#420: April Odds and Ends

Red leaflets on a maple about to pop, looking like blood cells against a deep blue sky.
Traverse City, MI

Some steps back this week. As in, perspective – not regress. Planted some shrubs. Went on walks in the woods. I’m learning to identify trees from petal and bark, and birds from song and flight. I feel the knowledge crowding out the patterns of my brain that would otherwise hold camera specs and football stats. It’s a good feeling, this slow recognition, like learning a new language and starting to pick out words in conversation. Might I one day be fluent?

Not much to report on new projects. I’m keeping up work on MAPS, and on the cusp of being able to talk about another. This weekend I stopped to plan out the next two and a half months (which I’ll return to after this letter is sent). With everything pending, it feels right to share some odds and ends from a couple of notes I started but weren’t meaty enough to turn into full letters themselves. Maybe I should go back to blogging?

First before I forget: The paperback edition of The Many Masks of Andy Zhou comes out this Tuesday, April 30! Find it where you usually find your books (I recommend your local independent bookstore).

Speaking of books, I forgot how well this works for me: to have a book I read slowly every morning – and only in the mornings – a few pages at a time.

The most recent was Craig Mod’s Things Become Other Things. I know many of you also get Craig’s newsletter, so you likely need little by way of introduction. But let me add this: Craig’s use of the blank facing-page is masterful, poignant, refreshingly intentional. And as a physical artifact, the book is so satisfying to hold and flip through. The cloth-bound cover’s perfectly thin and the interior pages are shockingly thick, kind of an inverted version of what you’d get from traditional publishers – even the ones that produce fine art books. I’m super curious to compare this edition to the expanded, Random House edition when it comes out. I’ll be reading that, too.

Things Become Other Things reminded me my friend James’s book, The Road to Somewhere. What the Japanese countryside is for Craig, the American backroad is for James. Both books deal with grief in their own ways, and are deeply entangled with the places in which they are set. They could be cousins. I don’t think I’ve recommended The Road to Somewhere here in this newsletter yet – a definite oversight! Really, go get both.

The YouTube algorithm suddenly decided that I want my chill music live-action instead of gently animated. And … it’s not wrong? Of the channels it’s served up, my favorite has to be Flavour Trip. The premise is simple: a pair of DJs from Luxembourg go somewhere beautiful and play a set while cooking food. A multi-camera setup keeps it visually interesting, and some of the shooting locations are pure spectacle, like a Swiss Alpine lake or aside a derelict barge in Southern Greece. Though, I personally prefer their cozier indoor videos like this one of making pancakes for brunch. They really evoke a comfort feeling for me of cooking breakfast with Julia on weekends, or of backpacking and making food in hostel kitchens.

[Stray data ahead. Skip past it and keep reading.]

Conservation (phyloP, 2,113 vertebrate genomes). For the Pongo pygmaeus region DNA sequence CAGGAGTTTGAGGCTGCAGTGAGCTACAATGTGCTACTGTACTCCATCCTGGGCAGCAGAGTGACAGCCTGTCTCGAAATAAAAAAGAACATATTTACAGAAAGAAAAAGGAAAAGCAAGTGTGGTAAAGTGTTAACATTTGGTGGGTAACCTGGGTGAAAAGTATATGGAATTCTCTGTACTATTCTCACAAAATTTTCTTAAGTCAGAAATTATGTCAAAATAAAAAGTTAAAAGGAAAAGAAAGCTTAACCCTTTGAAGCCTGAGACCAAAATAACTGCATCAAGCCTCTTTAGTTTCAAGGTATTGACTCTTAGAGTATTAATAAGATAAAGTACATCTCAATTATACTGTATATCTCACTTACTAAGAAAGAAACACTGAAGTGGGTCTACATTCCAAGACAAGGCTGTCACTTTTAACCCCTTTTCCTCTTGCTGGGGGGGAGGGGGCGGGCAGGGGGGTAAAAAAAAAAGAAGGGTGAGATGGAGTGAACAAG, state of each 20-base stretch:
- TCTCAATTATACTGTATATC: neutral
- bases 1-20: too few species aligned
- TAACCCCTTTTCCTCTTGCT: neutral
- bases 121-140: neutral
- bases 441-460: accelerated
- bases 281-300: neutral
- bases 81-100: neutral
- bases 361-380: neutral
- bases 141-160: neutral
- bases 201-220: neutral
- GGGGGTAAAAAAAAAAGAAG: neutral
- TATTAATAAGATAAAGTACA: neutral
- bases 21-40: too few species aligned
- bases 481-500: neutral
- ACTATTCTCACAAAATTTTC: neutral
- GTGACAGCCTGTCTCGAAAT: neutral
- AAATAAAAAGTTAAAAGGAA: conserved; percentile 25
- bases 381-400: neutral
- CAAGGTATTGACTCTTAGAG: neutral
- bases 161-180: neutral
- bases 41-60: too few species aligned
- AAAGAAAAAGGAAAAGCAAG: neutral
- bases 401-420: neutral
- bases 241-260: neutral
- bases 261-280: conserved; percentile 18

Another YouTube channel I’m digging is Dan Catt’s, specifically his Weeknotes. What first caught my attention was a weeknote showing his index card time-blocking system, but after watching a few more, I’ve become enamored with the format – a newsletter in vlog form. Catt is a full-time artist who makes generative art prints using a pen plotter. The videos have clips of him grocery shopping or shipping prints or going to the gym – all the mundane stuff that’s a part of the life of a working artist. Stuff you usually don’t get to see!

I want to do a better job documenting my own projects, but the planning out of that documentation seems like such a huge project in itself. I’m always super-impressed by folks like Catt who are able to do it in such a way that (seemingly) doesn’t detract from the presence needed for the main project.

Maybe it’s a kind of vlogger mentality, of capture crossed with being comfortable on screen, that I haven’t yet developed. Maybe it’d require me to get in the habit of shooting short videos where I’d otherwise be shooting photos (and remembering to shoot both). Hmm.

The most extreme form of the vlogger brain I’m talking about here has to be the three-episode first season of Ed Stafford’s Naked and Marooned. In Bear Grylls/Man-vs-Wild fashion, Stafford, an ex-British-Army captain gets deposited buck naked on a Fijian island and has to survive on his own for sixty days. But unlike those other survival shows, Stafford has no film crew once he’s on the island. He shoots everything himself using GoPros and takes the spent memory cards and batteries to a dropsite. The whole show I kept thinking to myself: Not only is this guy struggling to stay alive, he had to figure out how to set up that shot.

A true madman.